One of the most important steps while defining the Business Strategy, is to analyze our own capabilities. We need to identify those distinctive capabilities that might provide a competitive advantage for our firm or organization.
Let's mention, once again, the fundamental principle of business strategy:
In a perfectly competitive market, no firm realizes economic profits or rents.
Step #1 — Analyze our capabilities
The first critical step is to identify the value chain as a way to identify specific resources and capabilities that create value. The value chain describes all the steps necessary to bring a product to market.
The value chain is a classic idea in strategy and it’s based on the idea of how you bring a product or service to fruition.
Consider the automobile. Any automobile that you purchase on the market goes through a number of steps, arguably with a number of different organizations. So you start off with the processing of raw materials, iron ore that is turned into steel. Eventually that steel might be stamped into various body parts in the engine of the automobile. It might then eventually go to an assembler who pools all these components and parts together. Then it makes its way to a distributor, in this case an auto dealership. And ultimately to the buyer, who then might also receive service and other types of things on the back end of that purchase. This, together, makes the value chain.
What we want to ask ourselves is for the organization we’re analyzing, where are they positioned within this value chain?
Once we ended with the value chain, we should identify those capabilities that are critical to the organization. We first use the value chain to articulate the capabilities of the firm, and then unpack those capabilities by understanding the people, processes, and systems that under-ride the ability to deliver those capabilities.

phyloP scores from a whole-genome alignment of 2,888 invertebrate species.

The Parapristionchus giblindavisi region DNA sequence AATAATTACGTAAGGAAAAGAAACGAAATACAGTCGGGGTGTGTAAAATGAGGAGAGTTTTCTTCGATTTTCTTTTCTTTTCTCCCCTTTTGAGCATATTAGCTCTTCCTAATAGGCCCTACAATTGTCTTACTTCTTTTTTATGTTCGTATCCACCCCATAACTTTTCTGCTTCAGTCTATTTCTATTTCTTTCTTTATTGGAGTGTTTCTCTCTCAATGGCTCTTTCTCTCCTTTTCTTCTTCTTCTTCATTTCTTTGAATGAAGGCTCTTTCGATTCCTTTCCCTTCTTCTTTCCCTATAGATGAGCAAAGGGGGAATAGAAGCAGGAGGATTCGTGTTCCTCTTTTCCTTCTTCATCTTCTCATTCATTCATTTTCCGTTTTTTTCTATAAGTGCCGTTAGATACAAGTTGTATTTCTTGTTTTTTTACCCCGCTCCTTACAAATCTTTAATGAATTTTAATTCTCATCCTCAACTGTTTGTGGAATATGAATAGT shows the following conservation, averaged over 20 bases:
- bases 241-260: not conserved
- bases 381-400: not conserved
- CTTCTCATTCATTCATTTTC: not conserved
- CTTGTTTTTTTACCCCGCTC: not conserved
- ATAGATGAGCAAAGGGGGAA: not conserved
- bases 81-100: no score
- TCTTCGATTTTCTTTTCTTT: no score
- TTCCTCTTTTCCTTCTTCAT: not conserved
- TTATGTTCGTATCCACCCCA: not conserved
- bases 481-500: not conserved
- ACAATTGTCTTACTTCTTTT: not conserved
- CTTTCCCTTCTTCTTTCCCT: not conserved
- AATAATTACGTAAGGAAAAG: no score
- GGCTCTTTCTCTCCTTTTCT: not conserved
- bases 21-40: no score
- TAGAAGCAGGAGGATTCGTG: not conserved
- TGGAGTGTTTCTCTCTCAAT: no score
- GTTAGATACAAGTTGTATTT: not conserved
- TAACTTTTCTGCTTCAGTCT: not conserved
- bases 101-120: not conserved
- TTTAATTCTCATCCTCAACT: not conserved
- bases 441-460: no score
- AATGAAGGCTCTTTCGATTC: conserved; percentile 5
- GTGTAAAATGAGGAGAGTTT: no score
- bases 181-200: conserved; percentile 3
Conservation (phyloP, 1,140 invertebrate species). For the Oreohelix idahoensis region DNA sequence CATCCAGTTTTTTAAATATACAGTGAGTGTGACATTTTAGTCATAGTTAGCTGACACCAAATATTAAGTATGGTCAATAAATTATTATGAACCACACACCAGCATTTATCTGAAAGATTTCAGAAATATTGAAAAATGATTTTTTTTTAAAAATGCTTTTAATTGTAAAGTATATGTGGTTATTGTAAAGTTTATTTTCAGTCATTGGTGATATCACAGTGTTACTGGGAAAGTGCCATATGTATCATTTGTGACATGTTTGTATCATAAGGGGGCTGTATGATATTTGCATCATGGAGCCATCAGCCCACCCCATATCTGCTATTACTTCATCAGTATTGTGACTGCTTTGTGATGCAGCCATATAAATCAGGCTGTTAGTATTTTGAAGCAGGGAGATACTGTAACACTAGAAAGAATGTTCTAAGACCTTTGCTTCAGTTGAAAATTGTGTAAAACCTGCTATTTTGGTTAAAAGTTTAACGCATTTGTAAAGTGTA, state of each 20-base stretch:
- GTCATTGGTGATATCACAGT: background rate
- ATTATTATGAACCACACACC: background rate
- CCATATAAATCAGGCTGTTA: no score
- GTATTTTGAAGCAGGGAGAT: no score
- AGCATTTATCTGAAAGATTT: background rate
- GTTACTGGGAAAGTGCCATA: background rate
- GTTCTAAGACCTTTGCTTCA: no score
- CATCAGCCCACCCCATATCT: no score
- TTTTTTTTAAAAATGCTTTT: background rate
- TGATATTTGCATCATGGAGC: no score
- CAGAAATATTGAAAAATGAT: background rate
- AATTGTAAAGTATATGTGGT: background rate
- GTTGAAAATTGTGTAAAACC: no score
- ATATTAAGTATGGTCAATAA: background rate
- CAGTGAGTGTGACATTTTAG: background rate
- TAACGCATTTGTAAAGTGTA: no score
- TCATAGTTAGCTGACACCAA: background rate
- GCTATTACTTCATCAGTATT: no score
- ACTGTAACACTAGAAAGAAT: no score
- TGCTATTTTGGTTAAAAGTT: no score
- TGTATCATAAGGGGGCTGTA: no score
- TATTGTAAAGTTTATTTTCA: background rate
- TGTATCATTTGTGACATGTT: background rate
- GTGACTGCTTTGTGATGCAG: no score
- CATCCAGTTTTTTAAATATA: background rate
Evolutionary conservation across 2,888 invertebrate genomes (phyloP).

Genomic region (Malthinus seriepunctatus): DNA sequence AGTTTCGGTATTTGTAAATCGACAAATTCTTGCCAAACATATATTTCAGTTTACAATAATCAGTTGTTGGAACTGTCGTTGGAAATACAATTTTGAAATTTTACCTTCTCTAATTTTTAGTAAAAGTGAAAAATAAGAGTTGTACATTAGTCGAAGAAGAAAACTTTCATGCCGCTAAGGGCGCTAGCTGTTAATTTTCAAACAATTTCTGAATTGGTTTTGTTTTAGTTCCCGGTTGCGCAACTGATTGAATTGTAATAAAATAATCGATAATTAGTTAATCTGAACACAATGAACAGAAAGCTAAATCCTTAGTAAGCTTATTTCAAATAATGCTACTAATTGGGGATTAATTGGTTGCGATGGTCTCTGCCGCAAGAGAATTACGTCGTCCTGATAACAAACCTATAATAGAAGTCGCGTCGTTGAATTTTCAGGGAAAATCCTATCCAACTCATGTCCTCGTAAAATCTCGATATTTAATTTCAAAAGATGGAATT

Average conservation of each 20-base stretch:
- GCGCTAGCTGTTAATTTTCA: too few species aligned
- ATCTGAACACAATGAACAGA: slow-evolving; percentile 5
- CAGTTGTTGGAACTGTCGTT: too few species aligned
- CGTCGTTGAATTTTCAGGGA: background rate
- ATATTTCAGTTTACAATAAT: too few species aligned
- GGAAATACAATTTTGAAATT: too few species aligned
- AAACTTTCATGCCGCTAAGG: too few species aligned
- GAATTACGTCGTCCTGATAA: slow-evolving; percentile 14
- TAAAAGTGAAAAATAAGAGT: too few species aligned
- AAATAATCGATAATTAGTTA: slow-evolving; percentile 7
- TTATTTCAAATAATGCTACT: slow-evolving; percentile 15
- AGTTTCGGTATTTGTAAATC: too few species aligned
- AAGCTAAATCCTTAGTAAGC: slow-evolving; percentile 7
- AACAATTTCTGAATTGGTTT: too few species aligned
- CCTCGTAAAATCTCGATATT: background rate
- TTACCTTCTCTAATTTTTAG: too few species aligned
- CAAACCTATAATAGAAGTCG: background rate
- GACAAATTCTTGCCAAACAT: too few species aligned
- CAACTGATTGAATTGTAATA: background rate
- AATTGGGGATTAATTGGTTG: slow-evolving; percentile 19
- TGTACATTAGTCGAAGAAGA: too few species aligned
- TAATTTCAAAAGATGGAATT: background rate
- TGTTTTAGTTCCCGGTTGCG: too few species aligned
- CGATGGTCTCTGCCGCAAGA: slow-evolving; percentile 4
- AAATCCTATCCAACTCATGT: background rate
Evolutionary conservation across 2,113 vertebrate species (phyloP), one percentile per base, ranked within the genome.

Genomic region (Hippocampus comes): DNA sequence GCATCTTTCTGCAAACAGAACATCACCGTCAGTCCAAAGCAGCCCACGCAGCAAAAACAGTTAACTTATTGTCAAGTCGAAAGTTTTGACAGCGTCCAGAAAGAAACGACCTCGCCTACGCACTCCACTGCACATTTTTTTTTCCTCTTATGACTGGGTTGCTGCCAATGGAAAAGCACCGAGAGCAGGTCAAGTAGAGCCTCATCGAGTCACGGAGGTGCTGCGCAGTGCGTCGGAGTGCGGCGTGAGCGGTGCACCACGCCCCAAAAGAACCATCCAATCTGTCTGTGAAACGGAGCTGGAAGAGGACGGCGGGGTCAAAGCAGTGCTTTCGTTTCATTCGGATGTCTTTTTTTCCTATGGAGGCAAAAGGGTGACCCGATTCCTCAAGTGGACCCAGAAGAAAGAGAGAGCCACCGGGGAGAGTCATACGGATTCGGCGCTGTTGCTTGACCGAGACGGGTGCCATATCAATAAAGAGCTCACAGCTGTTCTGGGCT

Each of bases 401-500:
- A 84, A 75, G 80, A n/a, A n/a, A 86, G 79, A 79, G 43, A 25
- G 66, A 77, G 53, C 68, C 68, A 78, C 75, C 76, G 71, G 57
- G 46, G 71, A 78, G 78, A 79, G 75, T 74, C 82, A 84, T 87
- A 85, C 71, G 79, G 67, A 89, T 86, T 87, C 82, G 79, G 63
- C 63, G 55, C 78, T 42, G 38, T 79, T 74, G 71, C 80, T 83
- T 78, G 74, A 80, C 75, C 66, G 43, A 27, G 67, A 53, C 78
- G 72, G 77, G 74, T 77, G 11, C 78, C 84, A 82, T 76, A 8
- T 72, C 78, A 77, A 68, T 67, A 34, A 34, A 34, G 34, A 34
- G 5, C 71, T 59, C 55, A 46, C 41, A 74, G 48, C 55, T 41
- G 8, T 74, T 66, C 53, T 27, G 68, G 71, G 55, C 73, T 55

Step #2 — Assess the alignment of those capabilities
Once we identified our capabilities, we need to understand if they are aligned in providing value for the customers. We analyze two types of alignment:
- Internal alignment: Are our processes, people, and systems aligned with each other?
- External alignment: Are capabilities aligned with the value proposition?
Step #2 — Analyze sustainability of the capabilities
Once we identified capabilities and we assessed their alignment, we should understand their sustainability: imitability and durability. If we keep our capabilities sustainability, we have better chances to keep our strategic advantage in the market longer.
The Strategist Toolkit
The Capability Analysis is a set of calculations used to assess whether a system is statistically able to meet a set of specifications or requirements. To complete the calculations, a set of data is required, usually generated by a control chart; however, data can be collected specifically for this purpose.